Chyulu Hills are a volcano mountain range, that formed a volcanic field along The East African Rift?South Eastern Kenya. The African Rift is a place where the continent is slowly breaking apart. Our guide informed us of the passed down folktales of the area. Tribes believed Satan was allowed to unleash his power and walk the earth here, releasing the lava from the volcanoes. This cleared the area and prohibited tribes from living here. They call the lava fields Shetani, Swahili for satan, or evil spirit. The last known eruptions were over 200 years ago, and the land remains uninhabited by tribes.
We were also informed a convoy is required to enter this area of Tsavo due to previous border issues with Somalia. Even before being told the folktales of the area, the energy of the area is commanding and eery. When hearing these stories, along with previous hostile border information, it gave some perspective to the energy being felt. Channeling good energy and prayer never hurt any journey, and it felt very appropriate to channel it here.
Exploring and walking the lava fields was amazing to experience. Walking on lava rocks is similar to walking on glass, some of the pieces are sharp, jagged, and dangerous. Others are smooth, slick, and strong. The land looks bare, but there are a few animals that inhabit this area. This was one of the few times that we were allowed to get out of the vehicle during the game drive; we were situationally aware of our surroundings. Our wildlife observations so far have shown us the amazing art of camouflage that these predators possess.
Our wildlife encounter in this space was with a troop of Vervet monkeys. The Vervet monkey perched on the large lava rock, is looking out for the others of the troop scattered about the field. We observed the troop for some time, eating the insects and plant life growing between the rocks. Watching baby monkeys play is at the top my list of cute things that make me smile. In such a harsh landscape, it’s cool to see that life, joy, and love still exists.
When “The Lookout” Vervet monkey abandoned his watch post, the other monkeys disappeared. We also caught the signal to vacate the area and walked back to the safari van. I have no problem learning survival skills from a monkey. The vervet troop survives in this terrain daily, we are just a novice visitors.
A quick yoga practice in this wilderness presented itself randomly and organically. The spirit felt the need to embrace this moment, the ego catered to it. Engulfed in so much natural power and dangers unseen, Warrior III came natural. All senses were engaged to find my center of gravity to balance on harden molten rock. Mindful Breathing 3 Count: Inhaling the pure ether and earth elements while gazing at sharp lava. Yogi eye opening reality that the same earth that rejuvenates and builds, is also destructive and can be painful. Slow Exhaling fear and anxieties of the pains of growth.
Being mindful wilderness Circle of Life lessons, can be literal or figurative. Surviving in America’s concrete jungle is a different type of wilderness. Being able to engage the senses as a warrior can be used in both environments. It is a benefit to take some time to find balance on uncertain ground. Open all eyes and trust the senses and strength to guide you through growth.
Mzima Springs is a unique fresh spring water oasis; it is a reservoir located north of the Chyulu Hills. The rain water seeps between the hardened lava, and flows underground down the Chyulu Hills. The fresh water spring produces large quantities of natural filtrate water.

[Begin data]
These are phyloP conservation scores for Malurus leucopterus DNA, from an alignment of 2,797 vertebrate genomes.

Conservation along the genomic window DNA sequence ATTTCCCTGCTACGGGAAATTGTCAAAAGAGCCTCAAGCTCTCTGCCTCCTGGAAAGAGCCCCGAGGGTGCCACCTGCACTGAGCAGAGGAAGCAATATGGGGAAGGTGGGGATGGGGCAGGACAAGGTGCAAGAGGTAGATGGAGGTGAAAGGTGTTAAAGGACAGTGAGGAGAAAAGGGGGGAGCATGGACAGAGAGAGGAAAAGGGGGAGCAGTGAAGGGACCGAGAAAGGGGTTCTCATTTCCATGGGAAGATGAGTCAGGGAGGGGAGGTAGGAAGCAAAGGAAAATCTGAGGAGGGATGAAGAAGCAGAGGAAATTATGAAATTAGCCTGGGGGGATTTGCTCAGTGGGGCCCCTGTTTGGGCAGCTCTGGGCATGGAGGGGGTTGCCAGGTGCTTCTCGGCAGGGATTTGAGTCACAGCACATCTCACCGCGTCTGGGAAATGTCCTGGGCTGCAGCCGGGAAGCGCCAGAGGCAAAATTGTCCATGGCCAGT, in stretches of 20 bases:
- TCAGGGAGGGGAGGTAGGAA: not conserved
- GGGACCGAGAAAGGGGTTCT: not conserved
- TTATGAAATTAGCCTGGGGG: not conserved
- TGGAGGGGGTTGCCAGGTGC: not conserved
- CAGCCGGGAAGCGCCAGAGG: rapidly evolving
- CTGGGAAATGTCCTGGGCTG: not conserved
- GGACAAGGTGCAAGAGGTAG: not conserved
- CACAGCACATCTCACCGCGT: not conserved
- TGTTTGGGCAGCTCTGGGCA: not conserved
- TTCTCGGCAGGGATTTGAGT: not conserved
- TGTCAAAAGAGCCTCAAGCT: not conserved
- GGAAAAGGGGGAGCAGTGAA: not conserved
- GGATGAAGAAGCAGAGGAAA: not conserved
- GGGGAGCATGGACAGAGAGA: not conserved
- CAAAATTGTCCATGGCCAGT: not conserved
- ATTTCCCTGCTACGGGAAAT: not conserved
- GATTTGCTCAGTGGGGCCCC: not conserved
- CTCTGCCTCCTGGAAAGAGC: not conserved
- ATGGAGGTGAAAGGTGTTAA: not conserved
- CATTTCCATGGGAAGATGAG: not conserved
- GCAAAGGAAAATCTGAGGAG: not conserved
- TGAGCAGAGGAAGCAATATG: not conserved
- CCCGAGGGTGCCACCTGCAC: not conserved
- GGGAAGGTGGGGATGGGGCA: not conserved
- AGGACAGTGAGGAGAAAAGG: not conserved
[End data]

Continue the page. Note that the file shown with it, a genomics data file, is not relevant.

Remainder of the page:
The spring is home to nile crocodiles, hippopotamuses, verter an skyes monkeys, blue fish, and a large variety of birds and plants.
Mzima Springs is unique because the grounds walking paths are shared with the Nile crocodile, hippopotamus, and elephants. According to the park ranger, it is too far for the hippos and crocs to walk to reach any other inland water hole in this area. They leave the spring reserve and travel to the savannah to graze or feed. They return daily to this spring as their primary residence. Elephants also occasionally visit the grounds. To explore the beautiful Mzima Springs grounds, you will need to be escorted by a park ranger as this the only protection from the animals.
When visiting Mzima Springs remember this is NOT a zoo. All of the animals are wild and in their natural environments. They are free to roam, and do as they naturally would. You should remain aware of your surroundings for your safety.
Along the walkway are some of the “Big 5 Game” skeletons with informational tidbits about the animals. The size of the hippopotamus skeleton is amazing to see up close.
There is a small underwater observation hut that allows you the chance to see the hippopotamus submerged. You can also observe the schools of beautiful blue fish. During our visit, the hippos were not close enough to be seen from this observation area.
Mzima Springs was not a long visit, but it was definitely worth stopping by to visit while in Kenya. The concept and experience of walking around a natural oasis with wildlife uncaged and living its best life is beyond dope. The environment is absolutely gorgeous and peaceful.
The ambiance has a total wonderland vibes, it is very tempting to wonder off in this space. Overhead butterflies are fluttering against a beautiful sky. Birds, large and small, can be heard singing in the background. Lush green trees and shrubs with natural purified water provide awesome air elements to breathe in. Young Veter monkeys playfully wrestle in a tree nearby as an older Veter in the troop look on from a short distance away. This is a cool place to visit while out on safari.
Our safari journey continues through Tsavo West National Park, and onward to Diani Beach. If you are traveling on safari, we would love to hear about your experiences in the comments.
Thank You for reading.
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